Asian Paints

Digital book profiles Nepali women for whom uncommon grit was a common trait

 
Zubeda Khatun’s husband supported her to go to school despite the fact that he was ridiculed by the wider community. Today, she has not only passed her SLC but plays an active role in the local Muslim Namuna Community group. Her determination shows how important it is for men to encourage and participate in empowering women.

 
Gulab Devi’s activism in Saptari has played an important role in bringing positive changes in her community by challenging discriminatory daily wages for women. She is active on many fronts and despite not having any education herself, she did not let this stop her from challenging social stigma and working for equality.
 
Ram Devi Tamang overcame the stigma attached to becoming a widow at 22 and started a tailoring unit to earn money to sustain herself and to train other women. She became a local champion for gender equality and has now become the Deputy Mayor of Namobudha Municpality in Kavre, setting a positive example to all women in Nepal.

Over the past 30 years I have worked with Nepalis in the field of gender and education. Although a lot of progress has been made, much more needs to be done.

The gender movement has grown with events such as 16 Days of Activism to End Violence Against Womenand Girls and Women of the World Festival amplifying the voice of activists.

One of the initiatives in Nepal is Shrijana Yonjan’s Celebrating Womanhood Award which recognises women in the name of the nine female goddesses and represents powerful women from all walks of life.

The award goes beyond the well known faces among women empowerment activists, advocates and NGO leaders to local women from various backgrounds. The award spotlights women who have contributed and impacted their communities and nation, but are not included or accepted as serious leaders and change makers, when in fact they are creating change that everyone is aspiring for.

Six journalists fanned out across Nepal to collect stories of 50 women to include in an inspiring e-book containing untold stories of unsung heroes. The digital book will be launched online on International Women's Day on 8 March.

 

 
Laxmi Timilsina was refused to buy fertiliser by a shop owner and this led to her feeling depressed about being treated unfairly. This, coupled with her position in the family led her to start an organic farm movement which serves as an example to all. Her story shows that it is important to work in different sectors like agriculture to make women more independent.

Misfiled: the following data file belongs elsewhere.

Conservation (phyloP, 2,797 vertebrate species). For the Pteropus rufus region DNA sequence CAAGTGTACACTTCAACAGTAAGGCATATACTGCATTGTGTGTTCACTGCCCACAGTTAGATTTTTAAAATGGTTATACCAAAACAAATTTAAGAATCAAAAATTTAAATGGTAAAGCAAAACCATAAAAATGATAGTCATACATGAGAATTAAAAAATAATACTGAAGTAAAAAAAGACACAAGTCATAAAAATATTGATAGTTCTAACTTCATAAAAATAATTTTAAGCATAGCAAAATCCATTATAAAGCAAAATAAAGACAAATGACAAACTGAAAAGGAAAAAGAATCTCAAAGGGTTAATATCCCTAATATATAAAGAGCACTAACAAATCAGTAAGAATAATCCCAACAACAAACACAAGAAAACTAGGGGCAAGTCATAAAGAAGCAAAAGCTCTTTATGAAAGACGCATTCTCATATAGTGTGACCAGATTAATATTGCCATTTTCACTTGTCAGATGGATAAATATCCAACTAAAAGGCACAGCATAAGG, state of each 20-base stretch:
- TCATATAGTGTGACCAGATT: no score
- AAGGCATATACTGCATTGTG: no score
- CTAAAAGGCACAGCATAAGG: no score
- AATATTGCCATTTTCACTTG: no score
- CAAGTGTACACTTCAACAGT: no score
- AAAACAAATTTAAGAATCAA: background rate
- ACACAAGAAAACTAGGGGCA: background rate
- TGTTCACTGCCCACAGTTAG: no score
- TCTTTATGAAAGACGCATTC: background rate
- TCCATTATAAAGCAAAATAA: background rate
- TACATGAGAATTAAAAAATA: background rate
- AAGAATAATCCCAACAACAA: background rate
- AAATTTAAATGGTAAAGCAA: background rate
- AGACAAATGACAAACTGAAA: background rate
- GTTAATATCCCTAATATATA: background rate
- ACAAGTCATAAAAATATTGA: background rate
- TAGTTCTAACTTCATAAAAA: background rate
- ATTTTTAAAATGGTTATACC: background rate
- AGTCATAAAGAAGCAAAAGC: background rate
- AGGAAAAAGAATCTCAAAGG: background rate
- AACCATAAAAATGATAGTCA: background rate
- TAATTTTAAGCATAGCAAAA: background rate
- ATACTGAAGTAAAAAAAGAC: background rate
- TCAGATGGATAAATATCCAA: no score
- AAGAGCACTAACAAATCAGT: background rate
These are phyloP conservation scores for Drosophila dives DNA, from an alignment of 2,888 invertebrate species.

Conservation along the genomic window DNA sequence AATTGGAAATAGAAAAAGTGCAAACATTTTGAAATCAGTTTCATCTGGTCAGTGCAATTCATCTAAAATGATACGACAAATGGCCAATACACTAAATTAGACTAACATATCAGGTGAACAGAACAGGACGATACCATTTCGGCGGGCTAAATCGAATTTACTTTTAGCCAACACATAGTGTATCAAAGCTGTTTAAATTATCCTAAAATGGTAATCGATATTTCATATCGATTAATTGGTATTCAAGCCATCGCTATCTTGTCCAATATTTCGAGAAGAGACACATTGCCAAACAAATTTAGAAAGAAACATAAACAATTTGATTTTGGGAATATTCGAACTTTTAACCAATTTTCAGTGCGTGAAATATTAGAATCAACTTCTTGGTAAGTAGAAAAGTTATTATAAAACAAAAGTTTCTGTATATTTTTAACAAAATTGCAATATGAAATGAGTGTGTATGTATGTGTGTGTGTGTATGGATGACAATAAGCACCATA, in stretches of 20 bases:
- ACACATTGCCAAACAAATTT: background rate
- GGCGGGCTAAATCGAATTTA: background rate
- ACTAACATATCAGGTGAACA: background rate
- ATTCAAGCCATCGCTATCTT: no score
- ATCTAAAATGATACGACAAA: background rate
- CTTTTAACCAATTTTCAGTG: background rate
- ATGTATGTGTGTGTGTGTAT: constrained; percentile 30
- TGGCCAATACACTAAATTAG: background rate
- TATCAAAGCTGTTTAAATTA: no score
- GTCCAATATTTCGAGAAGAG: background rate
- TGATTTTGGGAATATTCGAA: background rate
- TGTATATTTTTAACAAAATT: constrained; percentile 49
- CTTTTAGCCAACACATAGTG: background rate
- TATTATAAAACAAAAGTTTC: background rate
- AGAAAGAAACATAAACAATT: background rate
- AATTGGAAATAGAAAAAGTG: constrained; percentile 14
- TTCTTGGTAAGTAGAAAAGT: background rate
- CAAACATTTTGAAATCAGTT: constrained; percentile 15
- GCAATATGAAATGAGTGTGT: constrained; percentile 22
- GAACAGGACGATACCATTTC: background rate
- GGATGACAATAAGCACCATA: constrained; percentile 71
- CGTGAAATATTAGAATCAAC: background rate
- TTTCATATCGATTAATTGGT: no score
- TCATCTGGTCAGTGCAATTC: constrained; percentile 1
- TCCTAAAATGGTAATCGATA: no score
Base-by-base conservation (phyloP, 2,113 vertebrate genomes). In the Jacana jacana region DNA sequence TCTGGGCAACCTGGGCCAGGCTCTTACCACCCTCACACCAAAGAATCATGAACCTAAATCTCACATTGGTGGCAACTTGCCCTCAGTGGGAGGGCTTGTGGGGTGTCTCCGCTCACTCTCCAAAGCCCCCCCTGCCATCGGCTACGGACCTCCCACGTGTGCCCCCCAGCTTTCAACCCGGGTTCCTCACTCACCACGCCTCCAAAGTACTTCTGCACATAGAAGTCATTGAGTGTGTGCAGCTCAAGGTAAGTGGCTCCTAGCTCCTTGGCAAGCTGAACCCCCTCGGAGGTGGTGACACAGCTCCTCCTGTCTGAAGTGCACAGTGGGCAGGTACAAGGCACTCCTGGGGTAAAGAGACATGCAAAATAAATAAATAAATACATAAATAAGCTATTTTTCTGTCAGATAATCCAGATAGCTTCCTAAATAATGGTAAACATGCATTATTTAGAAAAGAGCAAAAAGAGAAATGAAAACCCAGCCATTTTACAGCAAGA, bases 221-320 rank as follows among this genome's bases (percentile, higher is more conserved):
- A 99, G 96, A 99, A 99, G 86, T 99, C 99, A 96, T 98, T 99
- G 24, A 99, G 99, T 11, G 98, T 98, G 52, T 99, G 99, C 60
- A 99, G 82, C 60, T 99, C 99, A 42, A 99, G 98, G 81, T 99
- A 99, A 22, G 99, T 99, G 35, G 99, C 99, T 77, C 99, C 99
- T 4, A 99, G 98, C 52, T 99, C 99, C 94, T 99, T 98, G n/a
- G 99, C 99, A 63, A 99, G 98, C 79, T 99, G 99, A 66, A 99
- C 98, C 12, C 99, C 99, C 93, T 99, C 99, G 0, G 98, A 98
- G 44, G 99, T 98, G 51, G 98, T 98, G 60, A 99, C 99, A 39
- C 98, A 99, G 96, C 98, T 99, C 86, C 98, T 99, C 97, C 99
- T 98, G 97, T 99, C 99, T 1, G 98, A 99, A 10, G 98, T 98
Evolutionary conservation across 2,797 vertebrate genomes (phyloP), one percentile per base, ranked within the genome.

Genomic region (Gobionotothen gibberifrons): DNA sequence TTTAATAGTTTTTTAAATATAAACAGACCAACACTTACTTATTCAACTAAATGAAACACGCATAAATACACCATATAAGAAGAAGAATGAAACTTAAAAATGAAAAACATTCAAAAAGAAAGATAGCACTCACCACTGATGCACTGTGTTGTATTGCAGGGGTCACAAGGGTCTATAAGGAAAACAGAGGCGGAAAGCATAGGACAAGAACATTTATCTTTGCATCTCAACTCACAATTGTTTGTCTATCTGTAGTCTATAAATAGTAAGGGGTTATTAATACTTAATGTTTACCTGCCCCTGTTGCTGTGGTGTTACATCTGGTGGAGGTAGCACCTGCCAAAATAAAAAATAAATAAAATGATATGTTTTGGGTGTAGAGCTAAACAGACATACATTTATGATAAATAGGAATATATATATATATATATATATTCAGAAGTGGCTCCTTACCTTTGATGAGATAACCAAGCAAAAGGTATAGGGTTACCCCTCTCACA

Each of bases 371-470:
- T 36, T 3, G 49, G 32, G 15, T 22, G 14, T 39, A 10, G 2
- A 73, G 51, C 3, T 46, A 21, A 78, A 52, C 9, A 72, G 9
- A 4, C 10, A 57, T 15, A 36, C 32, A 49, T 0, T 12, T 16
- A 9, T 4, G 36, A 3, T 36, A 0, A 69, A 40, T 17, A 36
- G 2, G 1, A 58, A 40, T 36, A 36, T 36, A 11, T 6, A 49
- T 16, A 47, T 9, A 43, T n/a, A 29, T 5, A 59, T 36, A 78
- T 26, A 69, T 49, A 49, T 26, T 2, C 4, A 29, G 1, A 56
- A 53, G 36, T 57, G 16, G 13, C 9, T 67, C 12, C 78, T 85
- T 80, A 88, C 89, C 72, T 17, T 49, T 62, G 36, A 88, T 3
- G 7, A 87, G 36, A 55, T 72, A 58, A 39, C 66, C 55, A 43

Haridevi Koirala Despite professional singing being seen as ‘below’ her social status she sang, wrote songs that captured the situation of women in Nepal, and has now recorded over 80 albums. Her songs inspire other women by spreading the message of self-reliance and independence.

 
Tripita Lungelee Magar not only overcame discrimination for being crippled due to polio, she also completed her Bachelor’s education despite not having access to a wheelchair at Padma Kanya Campus. She then worked as a typist before becoming a teacher and establishing the Nepali Chelibeti Apang Samaj (Nepali Women and Girls Disabled Society).

Through their work and life they have contributed to shaping the thoughts and actions of generations to come. Their grit has helped bring about a shift in conventional mind-sets and ideologies regarding the role of women (and men) in Nepali society. This is the time to promote and benefit from their stories.

The book includes a diverse range of experiences of women from different backgrounds, and shows that there is no one narrative of gender or women in Nepal. It also shows that we do not just need to celebrate women who work to directly tackle ‘gender issues’, but should also focus on those, who through their work set a positive role model for young women.

These are testaments of the power of individual agency as a means to overcome oppression and stigma on many levels.

 

 
Renu Sharma (above) with Kamala Upreti and Asharshila Barakoti of The Womens' Foundation work to rescue, rehabilitate and counsel women and young girls on a daily basis. Over the last 30 years they have worked tirelessly to help thousands of women in Nepal, yet have remained out of the limelight.

Sara Parker is a Reader in Development Studies, Sociology at Liverpool John Moores University, UK with a long standing research commitment in Nepal.

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